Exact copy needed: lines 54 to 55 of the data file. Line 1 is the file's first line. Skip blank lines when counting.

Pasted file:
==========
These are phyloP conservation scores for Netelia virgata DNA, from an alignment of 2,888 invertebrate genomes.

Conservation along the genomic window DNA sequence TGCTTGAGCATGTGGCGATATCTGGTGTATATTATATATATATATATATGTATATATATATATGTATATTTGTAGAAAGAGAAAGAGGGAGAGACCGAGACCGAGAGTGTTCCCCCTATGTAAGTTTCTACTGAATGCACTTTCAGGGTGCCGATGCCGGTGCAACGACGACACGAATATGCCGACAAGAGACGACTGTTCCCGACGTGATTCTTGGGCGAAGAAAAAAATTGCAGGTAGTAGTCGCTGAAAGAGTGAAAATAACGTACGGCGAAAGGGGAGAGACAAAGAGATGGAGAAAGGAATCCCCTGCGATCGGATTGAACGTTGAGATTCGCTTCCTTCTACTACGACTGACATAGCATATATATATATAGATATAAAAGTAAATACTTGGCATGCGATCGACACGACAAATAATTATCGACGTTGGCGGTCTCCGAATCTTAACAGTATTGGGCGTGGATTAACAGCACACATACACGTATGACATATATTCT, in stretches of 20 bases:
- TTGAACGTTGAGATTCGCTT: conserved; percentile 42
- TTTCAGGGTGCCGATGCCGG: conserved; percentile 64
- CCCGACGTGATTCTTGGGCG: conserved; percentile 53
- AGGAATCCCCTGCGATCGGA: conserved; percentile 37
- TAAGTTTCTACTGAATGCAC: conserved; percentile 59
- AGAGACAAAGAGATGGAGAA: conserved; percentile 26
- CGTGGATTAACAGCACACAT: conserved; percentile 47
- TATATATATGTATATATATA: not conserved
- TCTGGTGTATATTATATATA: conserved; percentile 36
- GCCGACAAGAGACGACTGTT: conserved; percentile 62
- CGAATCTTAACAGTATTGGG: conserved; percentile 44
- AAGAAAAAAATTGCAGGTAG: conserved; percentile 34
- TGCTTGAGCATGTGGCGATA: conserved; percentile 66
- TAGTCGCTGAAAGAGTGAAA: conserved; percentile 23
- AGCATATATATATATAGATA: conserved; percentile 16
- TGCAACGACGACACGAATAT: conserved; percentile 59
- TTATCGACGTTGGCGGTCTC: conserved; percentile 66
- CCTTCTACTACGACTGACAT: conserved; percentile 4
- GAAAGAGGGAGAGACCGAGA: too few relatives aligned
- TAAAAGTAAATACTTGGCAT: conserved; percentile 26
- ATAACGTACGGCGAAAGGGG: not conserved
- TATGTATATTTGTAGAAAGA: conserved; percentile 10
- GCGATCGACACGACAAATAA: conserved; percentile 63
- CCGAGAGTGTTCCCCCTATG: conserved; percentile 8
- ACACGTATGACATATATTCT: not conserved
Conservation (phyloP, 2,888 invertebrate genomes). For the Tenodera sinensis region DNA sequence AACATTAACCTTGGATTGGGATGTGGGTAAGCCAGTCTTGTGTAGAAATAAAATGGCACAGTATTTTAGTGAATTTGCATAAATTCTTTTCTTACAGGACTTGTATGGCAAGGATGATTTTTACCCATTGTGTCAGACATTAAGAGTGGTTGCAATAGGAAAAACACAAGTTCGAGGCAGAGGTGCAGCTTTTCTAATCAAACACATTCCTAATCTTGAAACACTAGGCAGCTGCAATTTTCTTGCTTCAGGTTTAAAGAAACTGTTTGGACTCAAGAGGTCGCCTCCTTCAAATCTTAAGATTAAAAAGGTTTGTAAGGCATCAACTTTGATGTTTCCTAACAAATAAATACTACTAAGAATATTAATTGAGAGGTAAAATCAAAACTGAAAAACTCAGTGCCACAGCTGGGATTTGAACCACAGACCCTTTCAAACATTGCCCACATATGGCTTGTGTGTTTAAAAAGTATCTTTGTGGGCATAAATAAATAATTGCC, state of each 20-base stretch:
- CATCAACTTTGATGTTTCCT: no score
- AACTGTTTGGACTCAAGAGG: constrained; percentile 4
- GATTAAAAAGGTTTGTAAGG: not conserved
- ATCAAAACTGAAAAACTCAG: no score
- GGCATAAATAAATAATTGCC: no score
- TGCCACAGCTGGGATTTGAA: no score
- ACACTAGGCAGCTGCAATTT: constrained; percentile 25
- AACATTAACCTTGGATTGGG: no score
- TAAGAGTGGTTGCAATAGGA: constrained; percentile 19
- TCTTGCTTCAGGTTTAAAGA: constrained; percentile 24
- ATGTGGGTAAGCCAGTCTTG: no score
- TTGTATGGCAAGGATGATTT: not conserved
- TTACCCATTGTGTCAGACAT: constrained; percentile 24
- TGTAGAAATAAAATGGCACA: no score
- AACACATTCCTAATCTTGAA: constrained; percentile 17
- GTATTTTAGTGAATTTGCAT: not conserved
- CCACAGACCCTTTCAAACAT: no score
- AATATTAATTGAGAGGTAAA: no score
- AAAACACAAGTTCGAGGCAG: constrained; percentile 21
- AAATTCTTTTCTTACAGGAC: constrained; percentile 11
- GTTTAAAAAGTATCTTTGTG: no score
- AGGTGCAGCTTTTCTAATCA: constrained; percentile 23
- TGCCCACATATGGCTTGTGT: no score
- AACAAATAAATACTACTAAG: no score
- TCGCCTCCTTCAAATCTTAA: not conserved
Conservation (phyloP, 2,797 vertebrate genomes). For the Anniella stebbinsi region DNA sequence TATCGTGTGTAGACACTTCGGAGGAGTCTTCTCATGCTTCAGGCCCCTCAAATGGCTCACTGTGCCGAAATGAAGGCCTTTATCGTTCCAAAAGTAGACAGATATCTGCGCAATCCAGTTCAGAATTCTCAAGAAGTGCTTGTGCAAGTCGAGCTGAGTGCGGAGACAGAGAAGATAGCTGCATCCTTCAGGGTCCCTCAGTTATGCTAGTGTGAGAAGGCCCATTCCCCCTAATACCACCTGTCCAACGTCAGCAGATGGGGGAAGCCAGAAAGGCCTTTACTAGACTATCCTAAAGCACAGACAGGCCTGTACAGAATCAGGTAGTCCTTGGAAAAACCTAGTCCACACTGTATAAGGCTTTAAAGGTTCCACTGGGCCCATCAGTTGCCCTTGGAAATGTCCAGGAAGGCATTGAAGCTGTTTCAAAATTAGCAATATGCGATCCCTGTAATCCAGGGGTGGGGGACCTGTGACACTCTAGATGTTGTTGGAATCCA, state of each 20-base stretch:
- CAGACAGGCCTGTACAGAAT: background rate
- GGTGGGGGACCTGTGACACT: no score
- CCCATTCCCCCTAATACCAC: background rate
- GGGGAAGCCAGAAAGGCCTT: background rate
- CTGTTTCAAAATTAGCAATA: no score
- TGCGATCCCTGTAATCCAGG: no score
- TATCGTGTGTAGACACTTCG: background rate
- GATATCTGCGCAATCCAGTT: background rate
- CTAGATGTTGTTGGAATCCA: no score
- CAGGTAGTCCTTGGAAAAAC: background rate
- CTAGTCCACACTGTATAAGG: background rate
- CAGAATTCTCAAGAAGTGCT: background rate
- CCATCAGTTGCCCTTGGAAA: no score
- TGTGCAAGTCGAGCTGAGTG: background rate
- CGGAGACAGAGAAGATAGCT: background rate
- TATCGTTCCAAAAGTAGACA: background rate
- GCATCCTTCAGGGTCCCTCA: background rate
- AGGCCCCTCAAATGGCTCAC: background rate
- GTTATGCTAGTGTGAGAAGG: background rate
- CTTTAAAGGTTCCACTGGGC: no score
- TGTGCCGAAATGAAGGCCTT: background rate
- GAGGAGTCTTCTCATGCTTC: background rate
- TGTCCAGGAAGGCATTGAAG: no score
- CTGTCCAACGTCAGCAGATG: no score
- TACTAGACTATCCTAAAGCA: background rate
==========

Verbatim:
Conservation (phyloP, 2,797 vertebrate genomes). For the Anniella stebbinsi region DNA sequence TATCGTGTGTAGACACTTCGGAGGAGTCTTCTCATGCTTCAGGCCCCTCAAATGGCTCACTGTGCCGAAATGAAGGCCTTTATCGTTCCAAAAGTAGACAGATATCTGCGCAATCCAGTTCAGAATTCTCAAGAAGTGCTTGTGCAAGTCGAGCTGAGTGCGGAGACAGAGAAGATAGCTGCATCCTTCAGGGTCCCTCAGTTATGCTAGTGTGAGAAGGCCCATTCCCCCTAATACCACCTGTCCAACGTCAGCAGATGGGGGAAGCCAGAAAGGCCTTTACTAGACTATCCTAAAGCACAGACAGGCCTGTACAGAATCAGGTAGTCCTTGGAAAAACCTAGTCCACACTGTATAAGGCTTTAAAGGTTCCACTGGGCCCATCAGTTGCCCTTGGAAATGTCCAGGAAGGCATTGAAGCTGTTTCAAAATTAGCAATATGCGATCCCTGTAATCCAGGGGTGGGGGACCTGTGACACTCTAGATGTTGTTGGAATCCA, state of each 20-base stretch:
- CAGACAGGCCTGTACAGAAT: background rate